Other aspects and advantages of the present invention will become apparent from the following detailed description, taken in conjunction with the accompanying drawings, illustrating by way of example the principles of the invention.
The file of this patent contains at least one drawing executed in color. Copies of this patent with color drawings will be provided by the Patent and Trademark Office upon request and payment of the necessary fee.
A method of compressing large contrast differences between different areas of an image while preserving small contrast differences between different areas of an image can vastly improve the appearance of the reproduction of an image that has a large range of illumination intensity. Algorithms that locally darken or lighten an image by computing contrast differences between various portions of a scene can be significantly improved by maintaining the small contrast differences and compressing the large contrast differences. One such algorithm is the original Retinex algorithm.
In the original Retinex algorithm an output image O is iteratively formed from an input image according to the following relationship:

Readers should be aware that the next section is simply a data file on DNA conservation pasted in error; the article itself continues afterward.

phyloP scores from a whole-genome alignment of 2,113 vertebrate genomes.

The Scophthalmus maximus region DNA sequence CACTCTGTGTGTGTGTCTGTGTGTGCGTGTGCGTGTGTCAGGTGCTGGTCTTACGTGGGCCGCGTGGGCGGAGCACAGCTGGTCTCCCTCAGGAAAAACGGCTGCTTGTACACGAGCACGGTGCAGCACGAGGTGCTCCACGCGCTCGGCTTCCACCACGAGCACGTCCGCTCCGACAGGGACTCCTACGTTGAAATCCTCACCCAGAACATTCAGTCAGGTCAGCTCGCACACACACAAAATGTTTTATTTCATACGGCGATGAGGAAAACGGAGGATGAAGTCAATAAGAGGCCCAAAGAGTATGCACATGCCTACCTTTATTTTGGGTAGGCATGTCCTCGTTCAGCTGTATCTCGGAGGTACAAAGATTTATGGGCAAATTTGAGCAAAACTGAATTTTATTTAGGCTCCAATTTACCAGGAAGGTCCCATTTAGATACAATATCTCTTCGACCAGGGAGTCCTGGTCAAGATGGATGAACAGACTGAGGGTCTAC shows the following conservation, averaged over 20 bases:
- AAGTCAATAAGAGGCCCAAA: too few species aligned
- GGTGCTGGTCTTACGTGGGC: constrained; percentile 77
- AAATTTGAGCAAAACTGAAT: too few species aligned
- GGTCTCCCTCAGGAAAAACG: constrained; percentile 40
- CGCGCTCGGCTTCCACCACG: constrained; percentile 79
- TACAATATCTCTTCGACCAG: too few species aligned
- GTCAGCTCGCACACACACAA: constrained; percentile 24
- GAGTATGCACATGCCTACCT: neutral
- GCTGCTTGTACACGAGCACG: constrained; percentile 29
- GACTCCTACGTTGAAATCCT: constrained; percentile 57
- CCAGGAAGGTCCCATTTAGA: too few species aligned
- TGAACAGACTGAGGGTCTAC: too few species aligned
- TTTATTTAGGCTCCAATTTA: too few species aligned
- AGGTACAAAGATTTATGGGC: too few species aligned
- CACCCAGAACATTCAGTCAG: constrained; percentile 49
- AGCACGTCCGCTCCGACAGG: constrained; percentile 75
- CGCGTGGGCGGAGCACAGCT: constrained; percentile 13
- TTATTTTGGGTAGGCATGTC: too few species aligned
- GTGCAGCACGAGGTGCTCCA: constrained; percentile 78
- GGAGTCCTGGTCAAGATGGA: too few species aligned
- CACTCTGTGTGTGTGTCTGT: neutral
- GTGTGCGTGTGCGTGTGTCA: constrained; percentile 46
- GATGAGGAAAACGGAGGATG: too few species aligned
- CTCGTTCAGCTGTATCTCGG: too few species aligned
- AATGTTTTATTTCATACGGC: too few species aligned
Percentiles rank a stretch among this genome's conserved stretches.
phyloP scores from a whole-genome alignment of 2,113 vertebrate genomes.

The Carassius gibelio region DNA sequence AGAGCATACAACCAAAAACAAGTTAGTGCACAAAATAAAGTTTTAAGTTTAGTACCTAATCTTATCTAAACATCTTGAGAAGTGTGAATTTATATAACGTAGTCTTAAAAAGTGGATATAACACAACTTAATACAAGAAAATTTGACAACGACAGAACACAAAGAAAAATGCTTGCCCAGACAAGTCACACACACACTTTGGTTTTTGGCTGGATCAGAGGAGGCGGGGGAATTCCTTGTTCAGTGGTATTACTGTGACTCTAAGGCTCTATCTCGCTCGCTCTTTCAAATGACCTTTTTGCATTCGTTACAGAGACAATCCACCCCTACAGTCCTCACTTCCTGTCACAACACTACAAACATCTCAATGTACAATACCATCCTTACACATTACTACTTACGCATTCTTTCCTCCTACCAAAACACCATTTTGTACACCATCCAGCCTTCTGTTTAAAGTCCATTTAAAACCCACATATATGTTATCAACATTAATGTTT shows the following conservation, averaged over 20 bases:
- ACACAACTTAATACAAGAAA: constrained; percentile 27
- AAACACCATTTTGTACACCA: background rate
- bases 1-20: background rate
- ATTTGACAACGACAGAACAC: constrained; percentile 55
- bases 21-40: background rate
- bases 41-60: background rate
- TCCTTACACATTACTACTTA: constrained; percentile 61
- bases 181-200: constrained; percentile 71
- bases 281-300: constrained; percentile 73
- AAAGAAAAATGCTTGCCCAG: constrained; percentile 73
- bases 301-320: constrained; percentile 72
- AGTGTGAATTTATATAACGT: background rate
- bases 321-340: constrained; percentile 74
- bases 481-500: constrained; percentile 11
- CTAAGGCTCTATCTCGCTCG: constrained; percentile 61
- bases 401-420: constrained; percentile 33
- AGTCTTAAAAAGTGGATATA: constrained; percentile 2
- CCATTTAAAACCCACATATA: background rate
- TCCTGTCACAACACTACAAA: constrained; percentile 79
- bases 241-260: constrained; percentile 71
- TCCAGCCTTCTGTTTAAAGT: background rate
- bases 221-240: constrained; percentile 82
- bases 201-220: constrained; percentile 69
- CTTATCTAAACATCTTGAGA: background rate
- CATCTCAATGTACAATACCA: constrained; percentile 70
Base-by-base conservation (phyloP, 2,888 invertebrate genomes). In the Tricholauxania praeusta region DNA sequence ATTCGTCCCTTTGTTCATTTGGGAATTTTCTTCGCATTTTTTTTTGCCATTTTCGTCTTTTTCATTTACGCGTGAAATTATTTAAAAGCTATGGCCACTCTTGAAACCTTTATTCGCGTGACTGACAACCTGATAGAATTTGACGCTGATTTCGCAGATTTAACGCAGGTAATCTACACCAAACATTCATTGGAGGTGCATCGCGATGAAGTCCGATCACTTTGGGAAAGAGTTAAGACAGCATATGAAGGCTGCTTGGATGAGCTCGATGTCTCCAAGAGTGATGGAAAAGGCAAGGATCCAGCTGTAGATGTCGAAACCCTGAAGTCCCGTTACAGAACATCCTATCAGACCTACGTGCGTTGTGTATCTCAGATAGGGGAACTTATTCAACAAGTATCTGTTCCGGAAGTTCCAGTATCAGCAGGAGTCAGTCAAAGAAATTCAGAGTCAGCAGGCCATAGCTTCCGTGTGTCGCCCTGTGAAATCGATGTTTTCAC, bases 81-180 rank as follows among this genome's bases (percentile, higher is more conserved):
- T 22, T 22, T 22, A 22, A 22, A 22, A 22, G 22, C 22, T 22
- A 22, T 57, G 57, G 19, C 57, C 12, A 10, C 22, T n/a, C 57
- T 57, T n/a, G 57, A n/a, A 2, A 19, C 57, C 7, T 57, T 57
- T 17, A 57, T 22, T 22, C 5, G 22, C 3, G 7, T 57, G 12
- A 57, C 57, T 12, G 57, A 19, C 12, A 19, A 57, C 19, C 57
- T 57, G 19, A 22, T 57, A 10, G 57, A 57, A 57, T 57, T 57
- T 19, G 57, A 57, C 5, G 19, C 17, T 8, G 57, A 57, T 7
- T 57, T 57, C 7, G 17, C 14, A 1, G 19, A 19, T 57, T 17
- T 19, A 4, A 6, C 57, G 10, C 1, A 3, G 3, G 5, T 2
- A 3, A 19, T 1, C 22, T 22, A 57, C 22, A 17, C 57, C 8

Where Ix,y refers to a segmental area of the input image at location x, y. Ixs,ys refers to a segmental area in a shifted version of the input image where the image has been displaced by some distance dx and dy relative to the original image. Both images I and O are logarithmically encoded according to a measure of brightness (or are in log space) so taking a difference is the same as computing a ratio. For example the term Ix,y−Ixs,ys in equation 1 is the ratio of the intensity (or radiance) at one location in the input image with respect to the intensity (or radiance) of the image at a different location in the input image. In log space adding a term is the same as multiplying. For example adding the term Oxs,ys in equation 1 is equivalent to taking the product of the ratio of the input intensities (Ix,y−Ixs,ys) with the intensity of the displaced output image (Oxs,ys). The ClipToWhite function constrains the result of the product of the ratio to remain within the maximum or minimum intensity values. For example when the range of input intensity (or radiance) values are between 0 and 255, the ClipToWhite function would reduce any value over 255 to 255 and increase any value less than zero to zero. When the result of the product of the ratio (Ix,y−Ixs,ys+Oxs,ys) is 270 the ClipToWhite function would reset the value to 255. In the original Retinex algorithm, the input images and output image are shifted relative to each other starting with large displacements. A typical initial shift would be a power of two that is about one half the width or height of the input image. The image displacements proceed in a circular pattern for several revolutions. Then, the displacements are halved and the processes is repeated, until the displacement reaches zero (See U.S. Pat. No. 4,384,336).